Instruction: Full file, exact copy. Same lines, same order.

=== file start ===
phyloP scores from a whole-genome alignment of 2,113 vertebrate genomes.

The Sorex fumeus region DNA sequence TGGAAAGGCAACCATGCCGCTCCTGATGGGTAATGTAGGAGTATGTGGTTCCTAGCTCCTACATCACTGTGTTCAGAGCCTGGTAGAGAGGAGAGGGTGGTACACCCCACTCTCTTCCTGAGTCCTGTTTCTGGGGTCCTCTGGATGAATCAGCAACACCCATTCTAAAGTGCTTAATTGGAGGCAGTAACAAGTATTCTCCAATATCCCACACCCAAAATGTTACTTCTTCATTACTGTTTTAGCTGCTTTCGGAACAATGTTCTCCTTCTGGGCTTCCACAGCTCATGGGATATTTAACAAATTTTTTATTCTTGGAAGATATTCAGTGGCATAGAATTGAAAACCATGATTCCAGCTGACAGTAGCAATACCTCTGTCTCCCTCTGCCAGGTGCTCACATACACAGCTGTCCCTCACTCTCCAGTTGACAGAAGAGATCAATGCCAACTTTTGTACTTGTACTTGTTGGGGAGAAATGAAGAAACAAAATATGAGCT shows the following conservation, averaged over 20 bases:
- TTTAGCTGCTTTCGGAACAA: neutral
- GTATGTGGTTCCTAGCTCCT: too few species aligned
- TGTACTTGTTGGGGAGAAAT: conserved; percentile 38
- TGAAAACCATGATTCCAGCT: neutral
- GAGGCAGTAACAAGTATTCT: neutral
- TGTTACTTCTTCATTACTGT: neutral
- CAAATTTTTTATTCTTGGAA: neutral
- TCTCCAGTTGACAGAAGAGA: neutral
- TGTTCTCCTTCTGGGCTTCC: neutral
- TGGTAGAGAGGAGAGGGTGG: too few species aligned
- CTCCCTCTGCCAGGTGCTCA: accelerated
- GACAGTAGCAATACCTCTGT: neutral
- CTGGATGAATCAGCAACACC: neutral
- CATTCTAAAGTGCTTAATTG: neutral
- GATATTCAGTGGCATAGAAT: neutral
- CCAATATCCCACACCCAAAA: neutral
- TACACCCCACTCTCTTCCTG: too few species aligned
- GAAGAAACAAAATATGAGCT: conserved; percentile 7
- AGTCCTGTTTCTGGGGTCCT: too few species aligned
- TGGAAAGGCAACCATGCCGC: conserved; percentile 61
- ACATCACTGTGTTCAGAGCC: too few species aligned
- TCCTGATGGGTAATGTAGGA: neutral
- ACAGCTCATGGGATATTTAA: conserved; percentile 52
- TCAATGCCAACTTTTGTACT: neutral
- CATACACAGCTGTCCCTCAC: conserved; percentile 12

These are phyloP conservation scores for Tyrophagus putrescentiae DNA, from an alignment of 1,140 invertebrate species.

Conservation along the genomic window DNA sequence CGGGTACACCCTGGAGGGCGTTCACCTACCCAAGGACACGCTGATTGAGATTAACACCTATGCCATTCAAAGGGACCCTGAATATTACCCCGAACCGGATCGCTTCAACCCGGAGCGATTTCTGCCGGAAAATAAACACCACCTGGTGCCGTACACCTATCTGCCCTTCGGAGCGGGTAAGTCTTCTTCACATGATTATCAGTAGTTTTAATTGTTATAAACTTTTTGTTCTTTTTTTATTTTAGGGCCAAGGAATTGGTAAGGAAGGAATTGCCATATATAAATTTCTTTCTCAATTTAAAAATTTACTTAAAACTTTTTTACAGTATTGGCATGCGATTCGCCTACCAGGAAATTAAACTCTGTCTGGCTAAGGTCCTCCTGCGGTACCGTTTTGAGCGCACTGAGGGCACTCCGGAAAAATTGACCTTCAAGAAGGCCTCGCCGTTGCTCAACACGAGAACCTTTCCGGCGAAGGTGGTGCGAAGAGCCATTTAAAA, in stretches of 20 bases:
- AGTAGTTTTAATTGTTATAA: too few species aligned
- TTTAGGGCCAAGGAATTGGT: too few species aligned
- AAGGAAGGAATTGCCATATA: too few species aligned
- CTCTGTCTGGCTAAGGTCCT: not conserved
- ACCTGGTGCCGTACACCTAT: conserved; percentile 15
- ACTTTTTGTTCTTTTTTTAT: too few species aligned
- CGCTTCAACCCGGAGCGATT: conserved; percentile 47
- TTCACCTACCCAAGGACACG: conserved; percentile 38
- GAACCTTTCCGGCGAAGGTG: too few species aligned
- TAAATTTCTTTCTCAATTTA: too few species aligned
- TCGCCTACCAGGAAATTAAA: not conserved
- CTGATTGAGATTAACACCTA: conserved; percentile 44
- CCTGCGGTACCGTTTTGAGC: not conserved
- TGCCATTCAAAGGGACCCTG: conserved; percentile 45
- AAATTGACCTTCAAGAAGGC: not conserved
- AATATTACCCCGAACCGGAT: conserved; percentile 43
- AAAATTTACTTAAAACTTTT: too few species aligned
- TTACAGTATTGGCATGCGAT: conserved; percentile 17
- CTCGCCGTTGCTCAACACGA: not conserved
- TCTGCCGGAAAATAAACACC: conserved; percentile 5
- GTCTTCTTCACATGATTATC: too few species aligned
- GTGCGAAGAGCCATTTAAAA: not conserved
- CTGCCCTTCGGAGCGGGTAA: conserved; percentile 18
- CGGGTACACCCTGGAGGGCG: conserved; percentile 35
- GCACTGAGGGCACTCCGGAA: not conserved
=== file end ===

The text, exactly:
phyloP scores from a whole-genome alignment of 2,113 vertebrate genomes.

The Sorex fumeus region DNA sequence TGGAAAGGCAACCATGCCGCTCCTGATGGGTAATGTAGGAGTATGTGGTTCCTAGCTCCTACATCACTGTGTTCAGAGCCTGGTAGAGAGGAGAGGGTGGTACACCCCACTCTCTTCCTGAGTCCTGTTTCTGGGGTCCTCTGGATGAATCAGCAACACCCATTCTAAAGTGCTTAATTGGAGGCAGTAACAAGTATTCTCCAATATCCCACACCCAAAATGTTACTTCTTCATTACTGTTTTAGCTGCTTTCGGAACAATGTTCTCCTTCTGGGCTTCCACAGCTCATGGGATATTTAACAAATTTTTTATTCTTGGAAGATATTCAGTGGCATAGAATTGAAAACCATGATTCCAGCTGACAGTAGCAATACCTCTGTCTCCCTCTGCCAGGTGCTCACATACACAGCTGTCCCTCACTCTCCAGTTGACAGAAGAGATCAATGCCAACTTTTGTACTTGTACTTGTTGGGGAGAAATGAAGAAACAAAATATGAGCT shows the following conservation, averaged over 20 bases:
- TTTAGCTGCTTTCGGAACAA: neutral
- GTATGTGGTTCCTAGCTCCT: too few species aligned
- TGTACTTGTTGGGGAGAAAT: conserved; percentile 38
- TGAAAACCATGATTCCAGCT: neutral
- GAGGCAGTAACAAGTATTCT: neutral
- TGTTACTTCTTCATTACTGT: neutral
- CAAATTTTTTATTCTTGGAA: neutral
- TCTCCAGTTGACAGAAGAGA: neutral
- TGTTCTCCTTCTGGGCTTCC: neutral
- TGGTAGAGAGGAGAGGGTGG: too few species aligned
- CTCCCTCTGCCAGGTGCTCA: accelerated
- GACAGTAGCAATACCTCTGT: neutral
- CTGGATGAATCAGCAACACC: neutral
- CATTCTAAAGTGCTTAATTG: neutral
- GATATTCAGTGGCATAGAAT: neutral
- CCAATATCCCACACCCAAAA: neutral
- TACACCCCACTCTCTTCCTG: too few species aligned
- GAAGAAACAAAATATGAGCT: conserved; percentile 7
- AGTCCTGTTTCTGGGGTCCT: too few species aligned
- TGGAAAGGCAACCATGCCGC: conserved; percentile 61
- ACATCACTGTGTTCAGAGCC: too few species aligned
- TCCTGATGGGTAATGTAGGA: neutral
- ACAGCTCATGGGATATTTAA: conserved; percentile 52
- TCAATGCCAACTTTTGTACT: neutral
- CATACACAGCTGTCCCTCAC: conserved; percentile 12

These are phyloP conservation scores for Tyrophagus putrescentiae DNA, from an alignment of 1,140 invertebrate species.

Conservation along the genomic window DNA sequence CGGGTACACCCTGGAGGGCGTTCACCTACCCAAGGACACGCTGATTGAGATTAACACCTATGCCATTCAAAGGGACCCTGAATATTACCCCGAACCGGATCGCTTCAACCCGGAGCGATTTCTGCCGGAAAATAAACACCACCTGGTGCCGTACACCTATCTGCCCTTCGGAGCGGGTAAGTCTTCTTCACATGATTATCAGTAGTTTTAATTGTTATAAACTTTTTGTTCTTTTTTTATTTTAGGGCCAAGGAATTGGTAAGGAAGGAATTGCCATATATAAATTTCTTTCTCAATTTAAAAATTTACTTAAAACTTTTTTACAGTATTGGCATGCGATTCGCCTACCAGGAAATTAAACTCTGTCTGGCTAAGGTCCTCCTGCGGTACCGTTTTGAGCGCACTGAGGGCACTCCGGAAAAATTGACCTTCAAGAAGGCCTCGCCGTTGCTCAACACGAGAACCTTTCCGGCGAAGGTGGTGCGAAGAGCCATTTAAAA, in stretches of 20 bases:
- AGTAGTTTTAATTGTTATAA: too few species aligned
- TTTAGGGCCAAGGAATTGGT: too few species aligned
- AAGGAAGGAATTGCCATATA: too few species aligned
- CTCTGTCTGGCTAAGGTCCT: not conserved
- ACCTGGTGCCGTACACCTAT: conserved; percentile 15
- ACTTTTTGTTCTTTTTTTAT: too few species aligned
- CGCTTCAACCCGGAGCGATT: conserved; percentile 47
- TTCACCTACCCAAGGACACG: conserved; percentile 38
- GAACCTTTCCGGCGAAGGTG: too few species aligned
- TAAATTTCTTTCTCAATTTA: too few species aligned
- TCGCCTACCAGGAAATTAAA: not conserved
- CTGATTGAGATTAACACCTA: conserved; percentile 44
- CCTGCGGTACCGTTTTGAGC: not conserved
- TGCCATTCAAAGGGACCCTG: conserved; percentile 45
- AAATTGACCTTCAAGAAGGC: not conserved
- AATATTACCCCGAACCGGAT: conserved; percentile 43
- AAAATTTACTTAAAACTTTT: too few species aligned
- TTACAGTATTGGCATGCGAT: conserved; percentile 17
- CTCGCCGTTGCTCAACACGA: not conserved
- TCTGCCGGAAAATAAACACC: conserved; percentile 5
- GTCTTCTTCACATGATTATC: too few species aligned
- GTGCGAAGAGCCATTTAAAA: not conserved
- CTGCCCTTCGGAGCGGGTAA: conserved; percentile 18
- CGGGTACACCCTGGAGGGCG: conserved; percentile 35
- GCACTGAGGGCACTCCGGAA: not conserved